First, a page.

The last couple of years have been full of shocks and surprises, politically, not just in the uk but all over the western world. The pattern appears to be polarisation, people migrating to either the populist far right, or to the socialist far left. It's an exciting time because you never know what is going to happen next. It is also a dangerous time, because polarisation lies at the heart of every revolution and every war. Those of us who look on at these events, maybe with excitement, maybe with fear, can find ourselves feeling helpless. What can we do to assuage the divisions, the hatred, the intolerance, that seems to be the hallmark of these times?
I met a woman the other day. She was deeply sad. She told me that until a few months ago she'd had a wonderful friend; they'd talked together, sang together, spent time with their children together. She'd never met anyone she got on with so well, was so close to. Then came the referendum on Europe. Her partner, she told me, was an intelligent and learned man who read long books on economics and politics. She was less engaged with these things herself and tended to defer to him. He thought and thought and read and read and, in the end, he decided to vote to leave the EU, as he reckoned that while it would be hard in the short term, economically, in the long term we would be better off. She felt ill equipped to make an informed choice herself so she took his lead and also voted to leave. She mentioned it to her friend. Then came the result and since that day her friend, so upset by it, has withdrawn from her. She is still there, at gatherings, at the school gate, but there is a coolness in the way she speaks to her, and a distance between them that cuts her like a knife. My heart went out to this woman who had lost her beloved friend.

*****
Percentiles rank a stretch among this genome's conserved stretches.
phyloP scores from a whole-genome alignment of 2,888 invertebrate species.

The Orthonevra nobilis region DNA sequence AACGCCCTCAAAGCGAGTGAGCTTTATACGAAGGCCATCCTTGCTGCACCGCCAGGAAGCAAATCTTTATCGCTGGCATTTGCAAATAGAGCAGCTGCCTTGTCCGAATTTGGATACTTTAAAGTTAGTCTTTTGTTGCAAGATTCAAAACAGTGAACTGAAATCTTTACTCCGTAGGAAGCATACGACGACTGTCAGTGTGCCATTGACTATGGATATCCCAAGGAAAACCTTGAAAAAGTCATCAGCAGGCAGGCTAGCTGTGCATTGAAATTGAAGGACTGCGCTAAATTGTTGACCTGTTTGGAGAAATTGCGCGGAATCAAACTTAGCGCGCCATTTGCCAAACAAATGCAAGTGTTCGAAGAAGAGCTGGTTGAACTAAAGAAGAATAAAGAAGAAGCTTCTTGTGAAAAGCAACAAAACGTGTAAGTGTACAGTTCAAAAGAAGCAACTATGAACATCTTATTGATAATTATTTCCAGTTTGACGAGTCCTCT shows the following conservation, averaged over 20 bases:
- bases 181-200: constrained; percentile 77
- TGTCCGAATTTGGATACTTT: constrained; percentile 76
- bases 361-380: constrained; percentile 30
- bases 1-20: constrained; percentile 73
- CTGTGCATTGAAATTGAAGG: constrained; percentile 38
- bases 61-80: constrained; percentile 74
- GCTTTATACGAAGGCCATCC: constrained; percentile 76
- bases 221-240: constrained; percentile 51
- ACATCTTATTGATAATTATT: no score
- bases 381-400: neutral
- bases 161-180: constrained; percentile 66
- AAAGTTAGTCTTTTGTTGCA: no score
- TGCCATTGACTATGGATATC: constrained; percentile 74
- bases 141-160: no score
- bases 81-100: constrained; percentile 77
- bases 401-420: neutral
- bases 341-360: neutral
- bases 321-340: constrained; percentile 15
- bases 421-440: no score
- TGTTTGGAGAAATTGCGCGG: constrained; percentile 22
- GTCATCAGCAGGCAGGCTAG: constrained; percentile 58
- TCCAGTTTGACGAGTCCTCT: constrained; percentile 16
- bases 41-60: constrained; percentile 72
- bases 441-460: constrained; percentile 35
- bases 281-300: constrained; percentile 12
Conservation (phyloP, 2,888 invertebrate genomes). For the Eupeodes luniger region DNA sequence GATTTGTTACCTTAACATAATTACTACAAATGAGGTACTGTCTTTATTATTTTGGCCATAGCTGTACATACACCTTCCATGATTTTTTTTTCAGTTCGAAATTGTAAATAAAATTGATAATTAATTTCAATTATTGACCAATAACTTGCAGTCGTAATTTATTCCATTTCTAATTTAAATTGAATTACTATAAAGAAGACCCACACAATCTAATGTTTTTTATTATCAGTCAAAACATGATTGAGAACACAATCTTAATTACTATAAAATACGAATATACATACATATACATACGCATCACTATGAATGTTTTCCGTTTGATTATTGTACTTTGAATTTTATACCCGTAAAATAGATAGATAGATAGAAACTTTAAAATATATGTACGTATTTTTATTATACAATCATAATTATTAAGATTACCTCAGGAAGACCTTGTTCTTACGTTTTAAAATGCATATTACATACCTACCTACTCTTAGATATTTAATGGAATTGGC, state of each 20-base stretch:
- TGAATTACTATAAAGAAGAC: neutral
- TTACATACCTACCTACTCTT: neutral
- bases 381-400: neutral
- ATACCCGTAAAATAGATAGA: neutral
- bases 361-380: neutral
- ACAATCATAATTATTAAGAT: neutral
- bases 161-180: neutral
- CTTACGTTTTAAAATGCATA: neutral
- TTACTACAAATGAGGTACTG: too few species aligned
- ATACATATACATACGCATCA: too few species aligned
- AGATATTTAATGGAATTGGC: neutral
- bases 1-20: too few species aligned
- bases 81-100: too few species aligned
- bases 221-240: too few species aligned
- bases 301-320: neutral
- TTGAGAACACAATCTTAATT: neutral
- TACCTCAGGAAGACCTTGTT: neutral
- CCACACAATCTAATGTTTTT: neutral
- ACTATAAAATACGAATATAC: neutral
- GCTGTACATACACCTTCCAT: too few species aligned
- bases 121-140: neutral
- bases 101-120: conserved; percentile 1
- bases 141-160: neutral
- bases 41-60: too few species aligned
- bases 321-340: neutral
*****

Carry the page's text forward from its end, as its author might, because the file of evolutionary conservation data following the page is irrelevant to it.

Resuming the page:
'It's like she's decided I'm something I'm not, a racist and an awful person, and there's nothing I can say to change her mind. She won't even talk about it,' she said.
These stories are replicated all over the country. Friendships over, marriages threatened, children not speaking to their parents. The same kinds of stories come out of America and I suspect the situation is the same in Austria. Spain, France, Holland, where opinions are similarly polarised.
We are all watching this, worried but helpless.
But we are not just watching it, of course, we are part of it. We all have our own opinions, and it is likely that we are in one camp or the other, as that is the nature of how the world is right now. We too judge those who have different views to our own, and pile a whole lot of assumptions on top of the often pitifully small pieces of information we have about them.
Last year I had a wonderful trip to Costa Rica, meeting my Canadian cousins there, mixing a bit of travelling around the country with some down time at the beach. After two weeks I took leave of my cousins in order to catch a flight from San Jose to Chile, where I was joining my daughter. We were in a seaside resort on the west coast at the time, in a place called Tamarindo, and I had booked a place in a private minibus that would take me to San Jose.
The minibus picked me up at eight in the morning and then went on to collect a few other passengers. One of these was an American man who climbed into the front seat next to the driver, amidst a lot of shouted comments, the details of which I couldn't hear above the noise of the engine. If I'm honest I probably wouldn't have heard what he said anyway, I was too busy judging his American loudness at 8 in the morning. A man in his sixties or seventies, he was wearing shorts, an open necked Hawaiian-type shirt and a khaki cap. He shouted whenever he spoke, in that American way that is so inimicable to the average middle class Brit. I completely dismissed him and hoped he would shut up soon.